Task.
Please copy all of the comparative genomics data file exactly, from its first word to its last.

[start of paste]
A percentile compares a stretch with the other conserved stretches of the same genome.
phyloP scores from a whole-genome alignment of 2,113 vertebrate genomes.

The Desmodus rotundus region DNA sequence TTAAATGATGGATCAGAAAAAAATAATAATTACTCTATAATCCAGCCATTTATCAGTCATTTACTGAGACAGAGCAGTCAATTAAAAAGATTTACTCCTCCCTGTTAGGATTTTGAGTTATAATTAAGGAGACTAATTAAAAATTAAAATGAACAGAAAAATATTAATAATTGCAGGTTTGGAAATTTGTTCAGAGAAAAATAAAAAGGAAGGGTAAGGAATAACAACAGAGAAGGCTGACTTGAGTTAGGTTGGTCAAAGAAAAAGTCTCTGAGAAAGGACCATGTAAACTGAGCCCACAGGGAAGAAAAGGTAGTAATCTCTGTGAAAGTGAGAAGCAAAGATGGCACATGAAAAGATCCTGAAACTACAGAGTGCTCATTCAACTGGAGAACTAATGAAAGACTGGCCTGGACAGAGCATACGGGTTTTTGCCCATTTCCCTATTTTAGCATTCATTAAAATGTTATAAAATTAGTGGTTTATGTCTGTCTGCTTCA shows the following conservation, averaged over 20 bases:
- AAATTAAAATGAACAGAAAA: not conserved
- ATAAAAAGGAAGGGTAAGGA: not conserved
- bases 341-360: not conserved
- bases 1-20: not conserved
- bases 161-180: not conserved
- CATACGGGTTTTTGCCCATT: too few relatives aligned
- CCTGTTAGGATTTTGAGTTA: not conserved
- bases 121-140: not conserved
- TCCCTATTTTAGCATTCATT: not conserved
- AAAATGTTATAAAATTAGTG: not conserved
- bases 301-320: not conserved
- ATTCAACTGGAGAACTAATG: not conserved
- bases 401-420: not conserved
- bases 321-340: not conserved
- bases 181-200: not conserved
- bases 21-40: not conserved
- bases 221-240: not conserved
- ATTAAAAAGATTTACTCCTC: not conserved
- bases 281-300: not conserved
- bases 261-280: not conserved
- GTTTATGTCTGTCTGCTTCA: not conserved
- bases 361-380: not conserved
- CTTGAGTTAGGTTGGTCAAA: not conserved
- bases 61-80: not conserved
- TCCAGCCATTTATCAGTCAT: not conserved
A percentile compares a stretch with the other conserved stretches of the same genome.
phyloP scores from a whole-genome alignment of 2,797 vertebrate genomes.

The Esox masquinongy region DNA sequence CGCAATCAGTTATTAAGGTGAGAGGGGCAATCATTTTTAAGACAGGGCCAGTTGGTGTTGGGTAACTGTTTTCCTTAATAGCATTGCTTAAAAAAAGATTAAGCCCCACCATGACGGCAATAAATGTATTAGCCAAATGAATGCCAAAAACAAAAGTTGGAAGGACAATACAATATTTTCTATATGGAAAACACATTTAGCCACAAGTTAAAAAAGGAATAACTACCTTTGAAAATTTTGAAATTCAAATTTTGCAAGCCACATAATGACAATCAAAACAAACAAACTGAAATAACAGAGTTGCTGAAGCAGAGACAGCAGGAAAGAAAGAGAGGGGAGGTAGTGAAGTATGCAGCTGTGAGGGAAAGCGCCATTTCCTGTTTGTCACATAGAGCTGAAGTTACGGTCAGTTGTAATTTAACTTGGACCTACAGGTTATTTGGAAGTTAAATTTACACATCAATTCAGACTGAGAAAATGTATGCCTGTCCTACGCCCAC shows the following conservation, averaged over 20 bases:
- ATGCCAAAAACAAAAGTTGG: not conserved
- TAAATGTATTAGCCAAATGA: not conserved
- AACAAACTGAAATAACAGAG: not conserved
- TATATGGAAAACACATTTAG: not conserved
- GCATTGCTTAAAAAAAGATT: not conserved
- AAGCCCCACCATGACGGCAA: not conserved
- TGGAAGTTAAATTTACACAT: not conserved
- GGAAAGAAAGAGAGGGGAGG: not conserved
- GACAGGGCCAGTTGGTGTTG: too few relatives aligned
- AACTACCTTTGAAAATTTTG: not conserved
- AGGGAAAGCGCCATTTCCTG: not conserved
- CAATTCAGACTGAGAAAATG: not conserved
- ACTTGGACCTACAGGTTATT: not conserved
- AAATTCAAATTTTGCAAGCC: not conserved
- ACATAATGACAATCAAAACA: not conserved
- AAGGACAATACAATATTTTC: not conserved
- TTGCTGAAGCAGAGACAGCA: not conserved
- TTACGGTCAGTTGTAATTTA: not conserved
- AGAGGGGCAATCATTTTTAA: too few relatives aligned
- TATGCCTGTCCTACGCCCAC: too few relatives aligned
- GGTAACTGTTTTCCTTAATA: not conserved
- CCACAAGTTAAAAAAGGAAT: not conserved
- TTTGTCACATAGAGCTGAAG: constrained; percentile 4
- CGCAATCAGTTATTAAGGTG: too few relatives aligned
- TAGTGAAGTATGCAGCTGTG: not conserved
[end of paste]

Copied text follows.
A percentile compares a stretch with the other conserved stretches of the same genome.
phyloP scores from a whole-genome alignment of 2,113 vertebrate genomes.

The Desmodus rotundus region DNA sequence TTAAATGATGGATCAGAAAAAAATAATAATTACTCTATAATCCAGCCATTTATCAGTCATTTACTGAGACAGAGCAGTCAATTAAAAAGATTTACTCCTCCCTGTTAGGATTTTGAGTTATAATTAAGGAGACTAATTAAAAATTAAAATGAACAGAAAAATATTAATAATTGCAGGTTTGGAAATTTGTTCAGAGAAAAATAAAAAGGAAGGGTAAGGAATAACAACAGAGAAGGCTGACTTGAGTTAGGTTGGTCAAAGAAAAAGTCTCTGAGAAAGGACCATGTAAACTGAGCCCACAGGGAAGAAAAGGTAGTAATCTCTGTGAAAGTGAGAAGCAAAGATGGCACATGAAAAGATCCTGAAACTACAGAGTGCTCATTCAACTGGAGAACTAATGAAAGACTGGCCTGGACAGAGCATACGGGTTTTTGCCCATTTCCCTATTTTAGCATTCATTAAAATGTTATAAAATTAGTGGTTTATGTCTGTCTGCTTCA shows the following conservation, averaged over 20 bases:
- AAATTAAAATGAACAGAAAA: not conserved
- ATAAAAAGGAAGGGTAAGGA: not conserved
- bases 341-360: not conserved
- bases 1-20: not conserved
- bases 161-180: not conserved
- CATACGGGTTTTTGCCCATT: too few relatives aligned
- CCTGTTAGGATTTTGAGTTA: not conserved
- bases 121-140: not conserved
- TCCCTATTTTAGCATTCATT: not conserved
- AAAATGTTATAAAATTAGTG: not conserved
- bases 301-320: not conserved
- ATTCAACTGGAGAACTAATG: not conserved
- bases 401-420: not conserved
- bases 321-340: not conserved
- bases 181-200: not conserved
- bases 21-40: not conserved
- bases 221-240: not conserved
- ATTAAAAAGATTTACTCCTC: not conserved
- bases 281-300: not conserved
- bases 261-280: not conserved
- GTTTATGTCTGTCTGCTTCA: not conserved
- bases 361-380: not conserved
- CTTGAGTTAGGTTGGTCAAA: not conserved
- bases 61-80: not conserved
- TCCAGCCATTTATCAGTCAT: not conserved
A percentile compares a stretch with the other conserved stretches of the same genome.
phyloP scores from a whole-genome alignment of 2,797 vertebrate genomes.

The Esox masquinongy region DNA sequence CGCAATCAGTTATTAAGGTGAGAGGGGCAATCATTTTTAAGACAGGGCCAGTTGGTGTTGGGTAACTGTTTTCCTTAATAGCATTGCTTAAAAAAAGATTAAGCCCCACCATGACGGCAATAAATGTATTAGCCAAATGAATGCCAAAAACAAAAGTTGGAAGGACAATACAATATTTTCTATATGGAAAACACATTTAGCCACAAGTTAAAAAAGGAATAACTACCTTTGAAAATTTTGAAATTCAAATTTTGCAAGCCACATAATGACAATCAAAACAAACAAACTGAAATAACAGAGTTGCTGAAGCAGAGACAGCAGGAAAGAAAGAGAGGGGAGGTAGTGAAGTATGCAGCTGTGAGGGAAAGCGCCATTTCCTGTTTGTCACATAGAGCTGAAGTTACGGTCAGTTGTAATTTAACTTGGACCTACAGGTTATTTGGAAGTTAAATTTACACATCAATTCAGACTGAGAAAATGTATGCCTGTCCTACGCCCAC shows the following conservation, averaged over 20 bases:
- ATGCCAAAAACAAAAGTTGG: not conserved
- TAAATGTATTAGCCAAATGA: not conserved
- AACAAACTGAAATAACAGAG: not conserved
- TATATGGAAAACACATTTAG: not conserved
- GCATTGCTTAAAAAAAGATT: not conserved
- AAGCCCCACCATGACGGCAA: not conserved
- TGGAAGTTAAATTTACACAT: not conserved
- GGAAAGAAAGAGAGGGGAGG: not conserved
- GACAGGGCCAGTTGGTGTTG: too few relatives aligned
- AACTACCTTTGAAAATTTTG: not conserved
- AGGGAAAGCGCCATTTCCTG: not conserved
- CAATTCAGACTGAGAAAATG: not conserved
- ACTTGGACCTACAGGTTATT: not conserved
- AAATTCAAATTTTGCAAGCC: not conserved
- ACATAATGACAATCAAAACA: not conserved
- AAGGACAATACAATATTTTC: not conserved
- TTGCTGAAGCAGAGACAGCA: not conserved
- TTACGGTCAGTTGTAATTTA: not conserved
- AGAGGGGCAATCATTTTTAA: too few relatives aligned
- TATGCCTGTCCTACGCCCAC: too few relatives aligned
- GGTAACTGTTTTCCTTAATA: not conserved
- CCACAAGTTAAAAAAGGAAT: not conserved
- TTTGTCACATAGAGCTGAAG: constrained; percentile 4
- CGCAATCAGTTATTAAGGTG: too few relatives aligned
- TAGTGAAGTATGCAGCTGTG: not conserved